Taste of a Better Life

I was in Ann Arbor, Michigan when everything changed. It was October, and I was like the trees of the college town—tall, proud and newly painted with the vibrant colors of transformation. I was a sight to behold—a woman with a heavy backpack and camera around her neck—proud, energized, and flush with the bright hues of an internal revolution. I glowed with happiness as the passing days brought life-altering change. I gave things up. I invited change. I stopped wasting time. I found a new way of writing. I found a new kind of love. I felt like a long-limbed Maple in full flush.

As pieces of my former-self scattered with the altering winds of November, I embraced the conversion. I begged for change. But by the end of December, I was stripped bare of all that I once was. I was as simple as a line drawing of a tree on a snowy hill.

In the austere simplicity of my new life, I realized I needed to live simply. Like a tree, all that I truly needed was food, water, and the all-powerful light from above. Without these things, I realized I could not thrive. And yet–before the Fall of change—I was living life on much less. Food, wine, and work was all that sustained me. Water and light were an occasional luxury. My roots were never tended.

But now, all of that has changed.

The most significant thing is how much light I have in my life now. And water. For what may be the first time, I seek out nourishment. Food fulfills me, rather than covers or mutes deeper problems. I’ve turned away from the numbing comforts of wine and cocktails and embraced being in the moment fully. I dedicate myself to plugging in, not checking out. I find inspiration everywhere. Now, I shy away from my blog’s stats page and listen to the analytics of my muses.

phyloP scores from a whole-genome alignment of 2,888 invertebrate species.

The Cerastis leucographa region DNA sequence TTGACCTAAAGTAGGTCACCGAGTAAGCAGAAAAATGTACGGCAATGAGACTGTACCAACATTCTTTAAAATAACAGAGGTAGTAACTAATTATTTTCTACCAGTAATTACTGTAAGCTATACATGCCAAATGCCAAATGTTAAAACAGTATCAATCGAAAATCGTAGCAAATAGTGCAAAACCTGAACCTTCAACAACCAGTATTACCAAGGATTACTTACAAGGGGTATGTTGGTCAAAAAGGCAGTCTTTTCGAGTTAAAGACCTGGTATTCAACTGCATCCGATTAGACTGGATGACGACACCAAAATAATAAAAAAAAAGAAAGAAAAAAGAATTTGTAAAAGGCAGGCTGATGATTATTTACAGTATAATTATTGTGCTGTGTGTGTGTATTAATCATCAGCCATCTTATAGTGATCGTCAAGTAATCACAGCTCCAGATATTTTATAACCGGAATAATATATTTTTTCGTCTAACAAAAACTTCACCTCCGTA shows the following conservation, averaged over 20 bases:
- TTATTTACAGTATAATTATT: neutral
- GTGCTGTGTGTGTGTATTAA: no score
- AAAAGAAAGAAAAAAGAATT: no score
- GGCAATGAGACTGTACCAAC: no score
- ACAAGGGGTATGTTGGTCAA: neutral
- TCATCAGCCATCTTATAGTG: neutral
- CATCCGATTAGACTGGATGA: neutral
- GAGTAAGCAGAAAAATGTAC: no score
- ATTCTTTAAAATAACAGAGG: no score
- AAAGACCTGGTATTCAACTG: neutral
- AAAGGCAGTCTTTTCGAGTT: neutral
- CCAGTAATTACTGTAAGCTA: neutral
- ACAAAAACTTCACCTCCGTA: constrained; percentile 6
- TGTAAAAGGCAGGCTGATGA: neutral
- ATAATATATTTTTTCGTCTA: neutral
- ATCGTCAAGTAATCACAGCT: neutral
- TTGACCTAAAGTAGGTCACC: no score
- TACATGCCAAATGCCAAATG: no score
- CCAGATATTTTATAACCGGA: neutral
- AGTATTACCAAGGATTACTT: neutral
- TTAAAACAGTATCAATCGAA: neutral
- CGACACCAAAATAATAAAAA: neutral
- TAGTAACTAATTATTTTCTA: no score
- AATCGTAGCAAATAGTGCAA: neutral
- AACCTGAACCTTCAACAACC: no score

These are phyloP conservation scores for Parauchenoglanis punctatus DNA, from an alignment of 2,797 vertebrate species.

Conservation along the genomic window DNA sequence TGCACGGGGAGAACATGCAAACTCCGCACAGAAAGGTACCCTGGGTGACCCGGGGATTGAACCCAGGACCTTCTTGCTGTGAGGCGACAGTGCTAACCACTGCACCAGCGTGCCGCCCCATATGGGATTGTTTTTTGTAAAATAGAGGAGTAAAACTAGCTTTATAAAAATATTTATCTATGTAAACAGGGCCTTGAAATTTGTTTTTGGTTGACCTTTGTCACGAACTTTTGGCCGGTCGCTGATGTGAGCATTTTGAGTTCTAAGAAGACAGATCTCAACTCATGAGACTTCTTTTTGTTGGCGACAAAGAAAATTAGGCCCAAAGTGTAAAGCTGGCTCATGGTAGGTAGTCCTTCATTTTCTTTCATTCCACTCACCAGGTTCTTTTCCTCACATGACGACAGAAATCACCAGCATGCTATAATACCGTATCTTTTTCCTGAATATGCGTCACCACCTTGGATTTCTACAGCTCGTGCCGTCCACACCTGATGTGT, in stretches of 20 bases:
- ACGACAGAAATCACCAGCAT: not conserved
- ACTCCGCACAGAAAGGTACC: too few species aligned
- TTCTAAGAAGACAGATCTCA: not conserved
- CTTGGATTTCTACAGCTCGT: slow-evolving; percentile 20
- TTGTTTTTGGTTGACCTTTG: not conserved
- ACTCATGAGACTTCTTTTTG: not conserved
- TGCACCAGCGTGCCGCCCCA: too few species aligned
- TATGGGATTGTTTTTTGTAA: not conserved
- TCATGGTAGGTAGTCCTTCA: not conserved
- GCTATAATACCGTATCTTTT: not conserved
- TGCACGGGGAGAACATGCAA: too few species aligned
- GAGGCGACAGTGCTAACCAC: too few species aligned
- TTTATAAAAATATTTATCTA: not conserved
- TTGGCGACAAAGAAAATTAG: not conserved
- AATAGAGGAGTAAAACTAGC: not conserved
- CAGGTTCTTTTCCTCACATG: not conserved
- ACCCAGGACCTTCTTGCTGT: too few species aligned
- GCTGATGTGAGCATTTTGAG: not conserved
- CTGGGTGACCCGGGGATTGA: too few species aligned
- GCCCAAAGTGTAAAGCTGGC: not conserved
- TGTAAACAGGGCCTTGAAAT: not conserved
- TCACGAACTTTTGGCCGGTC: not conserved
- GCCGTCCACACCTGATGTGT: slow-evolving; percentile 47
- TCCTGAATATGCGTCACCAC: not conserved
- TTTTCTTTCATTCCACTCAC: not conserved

According to the voices of inspiration, it’s time I start writing about chocolate.

In the next few weeks, you’ll start to see some of the changes I’m making happen here. Past the cosmetic changes that my incredible website designer has done, I will be adding to my usual content with a series of essays I am writing on the topic of chocolate. I’ll explore history, science, personal stories, and will spend lots of time looking for the great flavored chocolate bars (and other chocolate-based foods) that make my head spin with flavor and inspiration.

I’ve been wanting to write about chocolate for a while. Ever since I read MFK Fisher’s book, Consider the Oyster and saw Fisher’s single subject blue print, I saw how she was able to tie together cultural and culinary histories and personal recollections in a collection of cohesive (and brief) narratives. I have to admit, however, that fear of measuring up to MFK or writing about a targeted subject matter outside of the hospitality business kept me from writing a single sentence. But the compelling need to write these essays reached an undeniable height this week when I realized that it was chocolate (the dark, rich food of the Gods) that sustained me–one small square at a time–through some of the most challenging moments of this winter.